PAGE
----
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ACR/Vasculitis Foundation Guideline for Giant Cell Arteritis and Takayasu Arteritis

Jul 19, 2021 12:30 pm

The ACR and the Vasculitis Foundation have published their evidence-based recommendations and expert guidance for the management of giant cell arteritis (GCA) and Takayasu arteritis (TAK).

Guidelines were developed by a voting panel of using GRADE methodology and answering a series of PICO questions GCA and TAK (27 for GCA, 27 for TAK). Systematic literature reviews were conducted for each PICO question, based on a systematic literature review and expert consensus. Recommendation required ≥70% consensus among the Voting Panel. The Voting Panel included 9 adult rheumatologists, 5 pediatric rheumatologists, and 2 patients.

These recommendations address a variety of clinical questions and scenarios including diagnostic testing, imaging, treatments, and surgical interventions in GCA and TAK. Recommendations for GCA and TAK include support for the use of glucocorticoid-sparing immunosuppressive agents and the use of imaging to identify large vessel involvement. Recommendations for TAK include the use of glucocorticoids as initial therapy. There were only 2 strong recommendations; the remaining recommendations were conditional (expert opinion) due to the low quality of evidence available for most PICO questions.

In the end, the panel put forth 22 recommendations and 2 ungraded position statements for GCA; and 20 recommendations and 1 ungraded position statements for TAK. Ungraded position statements reflect the lack of evidence for one intervention over the other, but since these are commonly encountered clinical questions, they labeled such guidance as “ungraded position statements". These are noted in italics below.

Recommendations for the management of GCA

  • Diagnostic testing
    1. Recommendation: For patients with suspected GCA, we conditionally recommend an initial unilateral temporal artery biopsy over bilateral biopsies.
    2. Recommendation: For patients with suspected GCA, we conditionally recommend a long-segment temporal artery biopsy specimen (>1 cm) over a short-segment temporal artery biopsy specimen (<1 cm).
    3. Recommendation: For patients with suspected GCA, we conditionally recommend obtaining a temporal artery biopsy specimen within 2 weeks of starting oral glucocorticoids over waiting longer than 2 weeks for a biopsy. 
    4. Recommendation: For patients with suspected GCA, we conditionally recommend temporal artery biopsy over temporal artery ultrasound for establishing a diagnosis of GCA. 
    5. Recommendation: For patients with suspected GCA, we conditionally recommend temporal artery biopsy over magnetic resonance imaging (MRI) of the cranial arteries for establishing a diagnosis of GCA.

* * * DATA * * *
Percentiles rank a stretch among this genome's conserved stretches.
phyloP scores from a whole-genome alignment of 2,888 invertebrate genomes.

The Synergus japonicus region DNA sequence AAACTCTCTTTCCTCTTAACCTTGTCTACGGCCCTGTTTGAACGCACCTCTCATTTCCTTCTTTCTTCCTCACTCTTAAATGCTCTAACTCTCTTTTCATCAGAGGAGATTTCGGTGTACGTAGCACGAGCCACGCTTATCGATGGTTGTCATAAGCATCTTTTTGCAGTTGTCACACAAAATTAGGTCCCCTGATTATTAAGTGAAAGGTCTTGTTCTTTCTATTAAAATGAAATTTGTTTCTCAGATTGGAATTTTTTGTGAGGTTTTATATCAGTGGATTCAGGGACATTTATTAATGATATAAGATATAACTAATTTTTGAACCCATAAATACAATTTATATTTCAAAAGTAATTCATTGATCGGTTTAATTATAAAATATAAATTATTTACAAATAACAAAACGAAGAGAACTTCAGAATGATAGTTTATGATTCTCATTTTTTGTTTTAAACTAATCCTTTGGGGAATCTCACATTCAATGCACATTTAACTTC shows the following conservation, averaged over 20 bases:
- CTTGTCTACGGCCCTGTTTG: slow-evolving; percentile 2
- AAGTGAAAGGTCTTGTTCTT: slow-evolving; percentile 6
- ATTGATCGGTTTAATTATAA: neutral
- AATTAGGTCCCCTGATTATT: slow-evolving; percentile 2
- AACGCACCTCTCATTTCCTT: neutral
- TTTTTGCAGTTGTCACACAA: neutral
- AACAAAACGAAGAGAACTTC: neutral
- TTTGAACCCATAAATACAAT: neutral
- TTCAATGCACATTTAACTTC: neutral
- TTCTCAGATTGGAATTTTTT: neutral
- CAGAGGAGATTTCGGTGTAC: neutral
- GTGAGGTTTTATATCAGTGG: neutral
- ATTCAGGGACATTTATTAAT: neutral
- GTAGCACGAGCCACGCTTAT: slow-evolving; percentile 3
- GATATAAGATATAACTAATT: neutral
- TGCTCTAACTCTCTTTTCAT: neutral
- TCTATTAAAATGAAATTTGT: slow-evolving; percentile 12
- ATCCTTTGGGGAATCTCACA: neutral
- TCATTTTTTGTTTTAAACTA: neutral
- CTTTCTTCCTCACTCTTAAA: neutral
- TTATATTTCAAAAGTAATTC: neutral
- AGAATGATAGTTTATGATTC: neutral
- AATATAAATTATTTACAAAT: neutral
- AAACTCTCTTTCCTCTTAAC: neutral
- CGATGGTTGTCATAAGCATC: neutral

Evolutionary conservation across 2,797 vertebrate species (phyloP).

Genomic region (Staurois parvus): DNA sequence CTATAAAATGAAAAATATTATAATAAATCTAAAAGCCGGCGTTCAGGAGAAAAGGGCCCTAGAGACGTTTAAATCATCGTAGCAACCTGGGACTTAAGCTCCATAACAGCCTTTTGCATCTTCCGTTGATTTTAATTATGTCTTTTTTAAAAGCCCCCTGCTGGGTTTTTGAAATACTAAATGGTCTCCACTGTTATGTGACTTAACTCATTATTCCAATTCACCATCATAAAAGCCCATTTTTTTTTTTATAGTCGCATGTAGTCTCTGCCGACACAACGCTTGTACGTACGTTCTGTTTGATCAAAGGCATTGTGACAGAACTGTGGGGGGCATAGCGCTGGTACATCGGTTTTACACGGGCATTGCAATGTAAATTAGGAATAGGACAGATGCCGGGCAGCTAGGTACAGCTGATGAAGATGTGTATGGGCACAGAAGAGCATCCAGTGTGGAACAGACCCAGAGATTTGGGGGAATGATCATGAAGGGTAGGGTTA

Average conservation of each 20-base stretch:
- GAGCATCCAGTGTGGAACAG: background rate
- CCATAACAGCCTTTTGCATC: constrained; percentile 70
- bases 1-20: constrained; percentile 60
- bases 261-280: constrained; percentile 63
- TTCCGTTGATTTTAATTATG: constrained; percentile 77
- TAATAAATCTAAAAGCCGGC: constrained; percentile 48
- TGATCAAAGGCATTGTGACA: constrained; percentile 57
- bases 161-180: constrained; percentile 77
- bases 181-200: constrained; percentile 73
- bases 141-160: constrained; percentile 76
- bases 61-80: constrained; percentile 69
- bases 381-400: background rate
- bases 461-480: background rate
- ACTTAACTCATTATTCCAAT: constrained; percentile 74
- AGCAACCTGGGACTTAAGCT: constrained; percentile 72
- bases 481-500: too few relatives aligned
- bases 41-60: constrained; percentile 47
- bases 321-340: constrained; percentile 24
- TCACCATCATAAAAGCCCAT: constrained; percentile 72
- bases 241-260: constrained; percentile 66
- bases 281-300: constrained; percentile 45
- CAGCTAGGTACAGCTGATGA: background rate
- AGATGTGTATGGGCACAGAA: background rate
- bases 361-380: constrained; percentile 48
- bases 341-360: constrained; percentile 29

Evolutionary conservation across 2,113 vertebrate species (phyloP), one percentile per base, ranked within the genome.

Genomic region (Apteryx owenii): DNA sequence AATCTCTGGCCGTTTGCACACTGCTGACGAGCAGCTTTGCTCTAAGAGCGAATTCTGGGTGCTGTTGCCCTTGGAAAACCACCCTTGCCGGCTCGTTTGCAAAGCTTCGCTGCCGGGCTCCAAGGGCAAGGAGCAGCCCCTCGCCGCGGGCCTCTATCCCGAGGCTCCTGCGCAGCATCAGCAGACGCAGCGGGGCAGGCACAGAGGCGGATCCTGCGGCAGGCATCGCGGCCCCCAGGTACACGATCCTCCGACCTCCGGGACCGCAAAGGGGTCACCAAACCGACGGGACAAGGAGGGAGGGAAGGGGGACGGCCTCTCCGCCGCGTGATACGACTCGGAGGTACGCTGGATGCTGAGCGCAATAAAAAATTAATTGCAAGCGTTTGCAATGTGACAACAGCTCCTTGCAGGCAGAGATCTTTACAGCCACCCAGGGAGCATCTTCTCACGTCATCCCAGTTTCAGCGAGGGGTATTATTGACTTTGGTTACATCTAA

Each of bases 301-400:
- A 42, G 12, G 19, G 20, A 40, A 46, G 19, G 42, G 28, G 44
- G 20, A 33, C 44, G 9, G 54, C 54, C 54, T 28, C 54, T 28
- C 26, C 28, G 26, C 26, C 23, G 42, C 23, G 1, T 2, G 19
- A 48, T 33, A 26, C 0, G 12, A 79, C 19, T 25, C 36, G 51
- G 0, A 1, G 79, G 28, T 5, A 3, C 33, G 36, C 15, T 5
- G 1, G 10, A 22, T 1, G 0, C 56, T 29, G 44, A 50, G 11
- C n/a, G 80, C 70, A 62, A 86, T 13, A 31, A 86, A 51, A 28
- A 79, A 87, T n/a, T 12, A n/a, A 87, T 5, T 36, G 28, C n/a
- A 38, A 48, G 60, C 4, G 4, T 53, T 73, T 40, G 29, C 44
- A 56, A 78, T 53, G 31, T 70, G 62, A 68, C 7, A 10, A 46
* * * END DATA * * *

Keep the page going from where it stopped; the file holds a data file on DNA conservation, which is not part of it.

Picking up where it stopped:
6. Recommendation: For patients with suspected GCA and a negative temporal artery biopsy result (or results), we conditionally recommend noninvasive vascular imaging of the large vessels with clinical assessment to aid in diagnosis over clinical assessment alone.
    7. Recommendation: For patients with newly diagnosed GCA, we conditionally recommend obtaining noninvasive vascular imaging to evaluate large vessel involvement.
  • Medical management
    1. Recommendation: For patients with newly diagnosed GCA without manifestations of cranial ischemia, we conditionally recommend initiating treatment with high-dose oral glucocorticoids over intravenous (IV) pulse glucocorticoids.
    2. Recommendation: For patients with newly diagnosed GCA with threatened vision loss, we conditionally recommend initiating treatment with IV pulse glucocorticoids over high-dose oral glucocorticoids.
    3. Recommendation: For patients with newly diagnosed GCA, we conditionally recommend dosing oral glucocorticoids daily over an alternate-day schedule.
    4. Recommendation: For patients with newly diagnosed GCA, we conditionally recommend initiating treatment with high-dose oral glucocorticoids over moderate-dose oral glucocorticoids.
    5. Recommendation: For patients with newly diagnosed GCA, we conditionally recommend the use of oral glucocorticoids with tocilizumab over oral glucocorticoids alone.
    6. Recommendation: For patients with GCA with active extracranial large vessel involvement, we conditionally recommend treatment with oral glucocorticoids combined with a nonglucocorticoid immunosuppressive agent over oral glucocorticoids alone.
    7. Ungraded position statement: The optimal duration of therapy with glucocorticoids for GCA is not well established and should be guided by the patient’s values and preferences.
    8. Recommendation: In patients with newly diagnosed GCA, we conditionally recommend against the use of a hydroxymethylglutaryl-coenzyme A reductase inhibitor (“statin”) specifically for the treatment of GCA.
    9. Recommendation: For patients with GCA who have critical or flow-limiting involvement of the vertebral or carotid arteries, we conditionally recommend adding aspirin.
    10. Recommendation: For patients with GCA who experience disease relapse while receiving moderate-to-high–dose glucocorticoids, we conditionally recommend adding a nonglucocorticoid immunosuppressive drug.
    11. Recommendation: For patients with GCA who experience disease relapse with symptoms of cranial ischemia, we conditionally recommend adding a nonglucocorticoid immunosuppressive agent and increasing the dose of glucocorticoids over increasing the dose of glucocorticoids alone.
    12. Recommendation: For patients with GCA who experience disease relapse with cranial symptoms while receiving glucocorticoids, we conditionally recommend adding tocilizumab and increasing the dose of glucocorticoids over adding methotrexate and increasing the dose of glucocorticoids.